A massive wolf stepped through the splintered door. It was as tall as Flavio. The gray wolf hunched down, raising its hackles and baring its teeth. Lorskan reached around for his sword, but the wolf moved faster. It pounced, flying through the air and knocking the Dragonborn heavily to the ground and ripping into his arm with its fangs. The doppelgänger dropped and rolled out of the way, leaping to her feet and bolting past the wolf.
There was a howl of rage from behind them, and Falkrunn spun around to see a massive Bugbear emerge from the curtained doorway. He wore thick, dented armour and atop his head rested a rusted circlet, indicating a crown. In one hand he held a dagger. In the other, he dragged an unconscious Dwarf. He hefted up the small body and touched the end of the dagger to Gundren’s throat—for this was the real Gundren, though the Dwarf had been beaten so badly and his face was so disfigured, that it was hard to distinguish features amongst the bruises and dried blood. Falkrunn thought she heard a slight groan escape his lips.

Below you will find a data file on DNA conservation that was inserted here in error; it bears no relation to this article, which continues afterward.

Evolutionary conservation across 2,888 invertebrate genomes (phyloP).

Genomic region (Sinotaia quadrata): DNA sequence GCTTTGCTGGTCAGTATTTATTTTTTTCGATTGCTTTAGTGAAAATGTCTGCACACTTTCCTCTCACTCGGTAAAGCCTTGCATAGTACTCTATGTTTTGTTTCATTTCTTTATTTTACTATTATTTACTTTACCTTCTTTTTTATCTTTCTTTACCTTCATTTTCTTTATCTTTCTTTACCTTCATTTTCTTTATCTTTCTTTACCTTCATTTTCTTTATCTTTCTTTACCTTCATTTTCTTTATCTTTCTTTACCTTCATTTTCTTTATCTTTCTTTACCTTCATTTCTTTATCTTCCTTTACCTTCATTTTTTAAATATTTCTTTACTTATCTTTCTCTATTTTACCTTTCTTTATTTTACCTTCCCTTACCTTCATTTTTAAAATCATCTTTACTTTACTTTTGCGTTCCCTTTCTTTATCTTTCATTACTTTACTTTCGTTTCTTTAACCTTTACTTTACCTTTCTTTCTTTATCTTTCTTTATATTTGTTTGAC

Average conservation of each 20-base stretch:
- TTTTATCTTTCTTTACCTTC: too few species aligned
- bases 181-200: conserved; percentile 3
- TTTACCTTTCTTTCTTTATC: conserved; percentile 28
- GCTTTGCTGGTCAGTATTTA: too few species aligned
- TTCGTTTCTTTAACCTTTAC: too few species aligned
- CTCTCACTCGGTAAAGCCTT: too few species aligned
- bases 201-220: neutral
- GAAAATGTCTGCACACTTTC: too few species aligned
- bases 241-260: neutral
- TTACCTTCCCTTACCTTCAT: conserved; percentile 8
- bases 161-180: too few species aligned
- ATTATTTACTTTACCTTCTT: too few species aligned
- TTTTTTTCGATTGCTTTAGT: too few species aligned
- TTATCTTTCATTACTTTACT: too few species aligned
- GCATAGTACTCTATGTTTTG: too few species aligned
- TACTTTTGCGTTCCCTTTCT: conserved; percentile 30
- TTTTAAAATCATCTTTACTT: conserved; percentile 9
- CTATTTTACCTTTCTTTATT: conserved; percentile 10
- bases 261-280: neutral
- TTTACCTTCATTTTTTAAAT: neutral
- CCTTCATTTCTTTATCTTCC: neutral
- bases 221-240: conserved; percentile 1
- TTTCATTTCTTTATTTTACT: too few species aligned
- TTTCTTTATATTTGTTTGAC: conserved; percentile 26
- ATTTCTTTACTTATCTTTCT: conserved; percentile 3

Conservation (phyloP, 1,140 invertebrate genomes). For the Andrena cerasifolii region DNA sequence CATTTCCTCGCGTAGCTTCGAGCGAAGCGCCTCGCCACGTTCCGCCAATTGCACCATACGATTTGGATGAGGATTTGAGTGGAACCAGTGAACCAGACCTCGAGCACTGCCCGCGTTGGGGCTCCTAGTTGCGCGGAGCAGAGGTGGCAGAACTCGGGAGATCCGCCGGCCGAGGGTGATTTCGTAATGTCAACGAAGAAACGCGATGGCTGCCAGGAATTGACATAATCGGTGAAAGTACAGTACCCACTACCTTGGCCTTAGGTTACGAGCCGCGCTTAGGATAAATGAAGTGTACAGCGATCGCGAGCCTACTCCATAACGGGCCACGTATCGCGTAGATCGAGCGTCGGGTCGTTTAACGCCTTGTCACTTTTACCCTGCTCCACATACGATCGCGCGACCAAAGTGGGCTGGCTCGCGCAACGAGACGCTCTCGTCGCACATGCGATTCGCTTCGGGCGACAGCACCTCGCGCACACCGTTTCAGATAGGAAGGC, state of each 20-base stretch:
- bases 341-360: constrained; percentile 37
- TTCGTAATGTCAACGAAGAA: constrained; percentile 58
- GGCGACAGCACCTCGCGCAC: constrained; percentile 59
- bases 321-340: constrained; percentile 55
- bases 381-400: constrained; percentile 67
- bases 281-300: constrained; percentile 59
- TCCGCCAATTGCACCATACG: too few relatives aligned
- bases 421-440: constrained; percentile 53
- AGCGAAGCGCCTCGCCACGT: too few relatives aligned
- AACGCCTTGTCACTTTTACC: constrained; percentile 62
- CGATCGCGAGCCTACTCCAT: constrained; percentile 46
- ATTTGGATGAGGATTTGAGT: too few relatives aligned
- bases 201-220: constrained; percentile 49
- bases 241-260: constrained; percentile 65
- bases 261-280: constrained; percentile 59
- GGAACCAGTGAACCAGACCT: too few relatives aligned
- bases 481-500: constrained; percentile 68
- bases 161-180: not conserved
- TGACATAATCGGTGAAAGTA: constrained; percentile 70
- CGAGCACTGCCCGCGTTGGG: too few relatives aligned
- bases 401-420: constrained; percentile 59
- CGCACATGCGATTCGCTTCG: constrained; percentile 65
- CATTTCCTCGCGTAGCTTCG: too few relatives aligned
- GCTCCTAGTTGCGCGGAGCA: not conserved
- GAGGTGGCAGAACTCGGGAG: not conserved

“Uncle!” she screamed.
“Back away!” The Bugbear warned, digging the tip of the dagger into flesh, coaxing out a few drops of scarlet.
Falkrunn immediately stepped back, but kept her sword raised.
The Bugbear smiled. “Nobody moves, or I’ll cut his throat.”
With her quick Elf reflexes, Keyzana upstretched a hand and shot an acid-green arrow at King Grol, for it was indeed the king himself.
Grol moved quickly, ducking out of the way, and the arrow exploded on the wall behind him. Thick droplets of acid flew everywhere, splashing onto his back. There was a sizzling sound and he shrieked in agony as the acid burrowed into his skin, burning away armour and flesh as if it were mere parchment. Yet, he held his grip on Gundren. The dagger had cut a jagged line across the Dwarf’s exposed throat, bleeding into his thick red beard. How much blood did Gundren have left? Was he even breathing anymore? Falkrunn moved desperately, her anger flaring to new heights.